Market Report 4 October 2015
Volatility still remains very high, with daily and weekly ranges much bigger than the long-term average. You will recall not so long ago that I used to use a figure of 275pts for the average week’s range on the Dow. It is around double that at the moment (last week was 530pts) and this is not just a recent phenomenon – we have seen high levels of volatility for about a year now. The jobs data on Friday helped the Dow to a 459pt range on that day alone.
These moves either look impressive or alarming depending on your position, but it is vital to see them in context. Cue the Point & Figure chart. There is no better way to see the overall picture, and I think that is where the focus should be for this report following the gyrations of the last six weeks. I should perhaps state at the outset that none of that movement has changed my view about this being a new bear market.
At the time of my last report the Dow stood at 16102. It is now 16472 and the chart shows two things very clearly. Firstly, in spite of all the recent volatility, all that has really happened is the Dow has chopped around in a congestion area. It’s easy to lose sight of that when you turn away from the P&F chart. Secondly, you can see the huge amount of work required to take the index back to the highs and how unlikely that is:
See what I mean about seeing things in context? Friday’s excitement essentially means nothing when you see it on the P&F chart. Have a look at the 50pt chart where the top formation stands out more clearly:
A number of people have asked me about a potential head & shoulders top where the current action is a possible right-hand shoulder. Personally, I don’t tend to label such patterns as H&S tops because the shoulders are too far down from the head and are out of proportion. However, that does not detract from the negative look of the chart.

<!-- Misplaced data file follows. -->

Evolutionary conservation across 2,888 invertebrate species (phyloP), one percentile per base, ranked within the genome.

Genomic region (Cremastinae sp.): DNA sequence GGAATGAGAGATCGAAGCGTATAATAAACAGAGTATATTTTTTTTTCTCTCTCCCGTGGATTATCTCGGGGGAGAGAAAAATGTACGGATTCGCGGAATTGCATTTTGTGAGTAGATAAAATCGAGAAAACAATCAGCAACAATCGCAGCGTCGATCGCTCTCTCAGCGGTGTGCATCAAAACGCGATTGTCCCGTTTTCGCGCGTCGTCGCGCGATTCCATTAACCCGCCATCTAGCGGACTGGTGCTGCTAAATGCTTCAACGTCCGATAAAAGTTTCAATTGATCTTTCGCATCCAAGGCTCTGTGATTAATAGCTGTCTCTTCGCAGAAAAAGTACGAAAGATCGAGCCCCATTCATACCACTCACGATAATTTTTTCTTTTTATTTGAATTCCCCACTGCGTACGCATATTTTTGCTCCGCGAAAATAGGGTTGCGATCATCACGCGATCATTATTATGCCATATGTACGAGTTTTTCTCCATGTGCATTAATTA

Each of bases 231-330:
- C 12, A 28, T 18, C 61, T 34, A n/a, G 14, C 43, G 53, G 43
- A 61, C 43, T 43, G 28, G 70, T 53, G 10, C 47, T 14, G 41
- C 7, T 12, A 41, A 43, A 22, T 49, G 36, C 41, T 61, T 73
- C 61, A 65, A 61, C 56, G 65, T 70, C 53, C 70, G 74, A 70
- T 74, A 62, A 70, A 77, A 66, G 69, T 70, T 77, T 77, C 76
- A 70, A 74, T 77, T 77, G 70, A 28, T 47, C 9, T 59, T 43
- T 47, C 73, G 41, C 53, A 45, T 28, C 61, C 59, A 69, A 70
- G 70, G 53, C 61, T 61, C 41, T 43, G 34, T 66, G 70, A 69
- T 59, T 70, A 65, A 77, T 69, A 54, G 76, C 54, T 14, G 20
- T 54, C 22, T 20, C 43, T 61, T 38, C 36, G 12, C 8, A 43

Last time the S&P500 was at 1921 and it has climbed to 1951. Like the Dow, the recent price action is clearly a congestion area:
If we reduce the box size to 5pts, you also have a H&S look about the chart, with this one being a bit closer to an acceptable form of the pattern:
However, I think we already have enough chart evidence in place (Rounding Top/LCM) so as not to need these “H&S” tops, but their completion would of course serve as further confirmation of a bear market.
Four weeks ago the Nasdaq100 was at 4184 and it’s now 4267. We’ve already seen on this chart one of the classic features of a market that’s going lower in the way that support became resistance on the rally:
Again, you would have to classify the recent price action as a congestion area. Reducing the box size to see more detail reveals a fairly complex situation but one which overall I would class as a top area:
So, while US indices have rallied a bit since my last report, nothing has changed on the bigger picture as revealed by the P&F charts. Once again, be careful about getting too close to the day-to-day action via bar charts – you can lose your perspective very easily especially in volatile conditions.
(c) Robert Newgrosh 2015
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